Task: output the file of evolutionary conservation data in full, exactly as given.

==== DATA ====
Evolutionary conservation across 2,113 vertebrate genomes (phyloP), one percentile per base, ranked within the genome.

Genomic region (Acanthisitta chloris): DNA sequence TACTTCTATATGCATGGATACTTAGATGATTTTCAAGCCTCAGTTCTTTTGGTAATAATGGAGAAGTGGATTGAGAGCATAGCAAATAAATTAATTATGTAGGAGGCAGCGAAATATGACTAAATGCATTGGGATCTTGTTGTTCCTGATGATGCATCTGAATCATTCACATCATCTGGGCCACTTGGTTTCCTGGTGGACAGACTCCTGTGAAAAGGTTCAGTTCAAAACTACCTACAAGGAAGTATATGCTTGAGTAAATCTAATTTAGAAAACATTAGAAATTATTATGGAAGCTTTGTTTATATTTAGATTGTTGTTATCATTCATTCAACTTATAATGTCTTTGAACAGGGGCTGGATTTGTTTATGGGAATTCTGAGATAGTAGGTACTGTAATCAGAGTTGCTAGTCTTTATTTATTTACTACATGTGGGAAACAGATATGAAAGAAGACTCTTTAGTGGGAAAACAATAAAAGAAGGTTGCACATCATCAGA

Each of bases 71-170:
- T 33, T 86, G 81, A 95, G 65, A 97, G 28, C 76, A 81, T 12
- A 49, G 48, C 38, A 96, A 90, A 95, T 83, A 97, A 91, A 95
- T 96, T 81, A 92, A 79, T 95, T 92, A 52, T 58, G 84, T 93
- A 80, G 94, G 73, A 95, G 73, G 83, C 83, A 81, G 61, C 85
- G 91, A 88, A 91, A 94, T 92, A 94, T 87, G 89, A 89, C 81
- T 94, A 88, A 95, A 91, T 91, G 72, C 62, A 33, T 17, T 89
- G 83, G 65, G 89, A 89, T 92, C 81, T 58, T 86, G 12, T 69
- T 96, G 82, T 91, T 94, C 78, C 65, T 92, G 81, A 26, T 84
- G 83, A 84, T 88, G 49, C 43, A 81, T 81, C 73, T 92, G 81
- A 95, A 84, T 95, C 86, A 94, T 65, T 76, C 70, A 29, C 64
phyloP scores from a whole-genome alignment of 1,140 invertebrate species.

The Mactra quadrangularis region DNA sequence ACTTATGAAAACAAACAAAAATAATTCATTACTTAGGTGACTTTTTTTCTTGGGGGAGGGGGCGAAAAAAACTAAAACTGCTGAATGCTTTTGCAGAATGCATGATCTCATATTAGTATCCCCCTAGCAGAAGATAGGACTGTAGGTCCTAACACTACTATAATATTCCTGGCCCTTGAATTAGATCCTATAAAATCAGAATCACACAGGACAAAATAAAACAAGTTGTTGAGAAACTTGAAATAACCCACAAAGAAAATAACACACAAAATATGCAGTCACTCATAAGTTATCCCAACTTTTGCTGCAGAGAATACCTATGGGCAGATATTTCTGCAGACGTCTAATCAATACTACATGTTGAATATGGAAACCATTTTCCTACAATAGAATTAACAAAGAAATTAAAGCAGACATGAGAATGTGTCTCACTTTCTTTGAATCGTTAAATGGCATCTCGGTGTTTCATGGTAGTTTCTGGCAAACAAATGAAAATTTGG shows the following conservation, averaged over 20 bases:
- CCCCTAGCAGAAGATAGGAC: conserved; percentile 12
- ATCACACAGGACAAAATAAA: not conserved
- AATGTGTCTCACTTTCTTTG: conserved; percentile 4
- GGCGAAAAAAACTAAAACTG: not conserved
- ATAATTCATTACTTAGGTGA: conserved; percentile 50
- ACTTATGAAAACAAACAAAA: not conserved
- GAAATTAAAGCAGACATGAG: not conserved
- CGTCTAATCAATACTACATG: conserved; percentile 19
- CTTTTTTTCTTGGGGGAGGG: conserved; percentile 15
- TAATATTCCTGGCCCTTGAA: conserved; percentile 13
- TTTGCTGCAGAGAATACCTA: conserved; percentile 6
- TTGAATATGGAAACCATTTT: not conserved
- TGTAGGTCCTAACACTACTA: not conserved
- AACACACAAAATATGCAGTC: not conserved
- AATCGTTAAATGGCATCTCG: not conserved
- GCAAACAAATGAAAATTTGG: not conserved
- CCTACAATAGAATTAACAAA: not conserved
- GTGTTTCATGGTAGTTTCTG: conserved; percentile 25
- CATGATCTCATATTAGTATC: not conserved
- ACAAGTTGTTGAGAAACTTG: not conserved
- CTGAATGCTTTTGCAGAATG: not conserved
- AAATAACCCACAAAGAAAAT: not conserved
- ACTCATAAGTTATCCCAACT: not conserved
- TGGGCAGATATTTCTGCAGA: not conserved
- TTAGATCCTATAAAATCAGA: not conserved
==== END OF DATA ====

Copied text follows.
Evolutionary conservation across 2,113 vertebrate genomes (phyloP), one percentile per base, ranked within the genome.

Genomic region (Acanthisitta chloris): DNA sequence TACTTCTATATGCATGGATACTTAGATGATTTTCAAGCCTCAGTTCTTTTGGTAATAATGGAGAAGTGGATTGAGAGCATAGCAAATAAATTAATTATGTAGGAGGCAGCGAAATATGACTAAATGCATTGGGATCTTGTTGTTCCTGATGATGCATCTGAATCATTCACATCATCTGGGCCACTTGGTTTCCTGGTGGACAGACTCCTGTGAAAAGGTTCAGTTCAAAACTACCTACAAGGAAGTATATGCTTGAGTAAATCTAATTTAGAAAACATTAGAAATTATTATGGAAGCTTTGTTTATATTTAGATTGTTGTTATCATTCATTCAACTTATAATGTCTTTGAACAGGGGCTGGATTTGTTTATGGGAATTCTGAGATAGTAGGTACTGTAATCAGAGTTGCTAGTCTTTATTTATTTACTACATGTGGGAAACAGATATGAAAGAAGACTCTTTAGTGGGAAAACAATAAAAGAAGGTTGCACATCATCAGA

Each of bases 71-170:
- T 33, T 86, G 81, A 95, G 65, A 97, G 28, C 76, A 81, T 12
- A 49, G 48, C 38, A 96, A 90, A 95, T 83, A 97, A 91, A 95
- T 96, T 81, A 92, A 79, T 95, T 92, A 52, T 58, G 84, T 93
- A 80, G 94, G 73, A 95, G 73, G 83, C 83, A 81, G 61, C 85
- G 91, A 88, A 91, A 94, T 92, A 94, T 87, G 89, A 89, C 81
- T 94, A 88, A 95, A 91, T 91, G 72, C 62, A 33, T 17, T 89
- G 83, G 65, G 89, A 89, T 92, C 81, T 58, T 86, G 12, T 69
- T 96, G 82, T 91, T 94, C 78, C 65, T 92, G 81, A 26, T 84
- G 83, A 84, T 88, G 49, C 43, A 81, T 81, C 73, T 92, G 81
- A 95, A 84, T 95, C 86, A 94, T 65, T 76, C 70, A 29, C 64
phyloP scores from a whole-genome alignment of 1,140 invertebrate species.

The Mactra quadrangularis region DNA sequence ACTTATGAAAACAAACAAAAATAATTCATTACTTAGGTGACTTTTTTTCTTGGGGGAGGGGGCGAAAAAAACTAAAACTGCTGAATGCTTTTGCAGAATGCATGATCTCATATTAGTATCCCCCTAGCAGAAGATAGGACTGTAGGTCCTAACACTACTATAATATTCCTGGCCCTTGAATTAGATCCTATAAAATCAGAATCACACAGGACAAAATAAAACAAGTTGTTGAGAAACTTGAAATAACCCACAAAGAAAATAACACACAAAATATGCAGTCACTCATAAGTTATCCCAACTTTTGCTGCAGAGAATACCTATGGGCAGATATTTCTGCAGACGTCTAATCAATACTACATGTTGAATATGGAAACCATTTTCCTACAATAGAATTAACAAAGAAATTAAAGCAGACATGAGAATGTGTCTCACTTTCTTTGAATCGTTAAATGGCATCTCGGTGTTTCATGGTAGTTTCTGGCAAACAAATGAAAATTTGG shows the following conservation, averaged over 20 bases:
- CCCCTAGCAGAAGATAGGAC: conserved; percentile 12
- ATCACACAGGACAAAATAAA: not conserved
- AATGTGTCTCACTTTCTTTG: conserved; percentile 4
- GGCGAAAAAAACTAAAACTG: not conserved
- ATAATTCATTACTTAGGTGA: conserved; percentile 50
- ACTTATGAAAACAAACAAAA: not conserved
- GAAATTAAAGCAGACATGAG: not conserved
- CGTCTAATCAATACTACATG: conserved; percentile 19
- CTTTTTTTCTTGGGGGAGGG: conserved; percentile 15
- TAATATTCCTGGCCCTTGAA: conserved; percentile 13
- TTTGCTGCAGAGAATACCTA: conserved; percentile 6
- TTGAATATGGAAACCATTTT: not conserved
- TGTAGGTCCTAACACTACTA: not conserved
- AACACACAAAATATGCAGTC: not conserved
- AATCGTTAAATGGCATCTCG: not conserved
- GCAAACAAATGAAAATTTGG: not conserved
- CCTACAATAGAATTAACAAA: not conserved
- GTGTTTCATGGTAGTTTCTG: conserved; percentile 25
- CATGATCTCATATTAGTATC: not conserved
- ACAAGTTGTTGAGAAACTTG: not conserved
- CTGAATGCTTTTGCAGAATG: not conserved
- AAATAACCCACAAAGAAAAT: not conserved
- ACTCATAAGTTATCCCAACT: not conserved
- TGGGCAGATATTTCTGCAGA: not conserved
- TTAGATCCTATAAAATCAGA: not conserved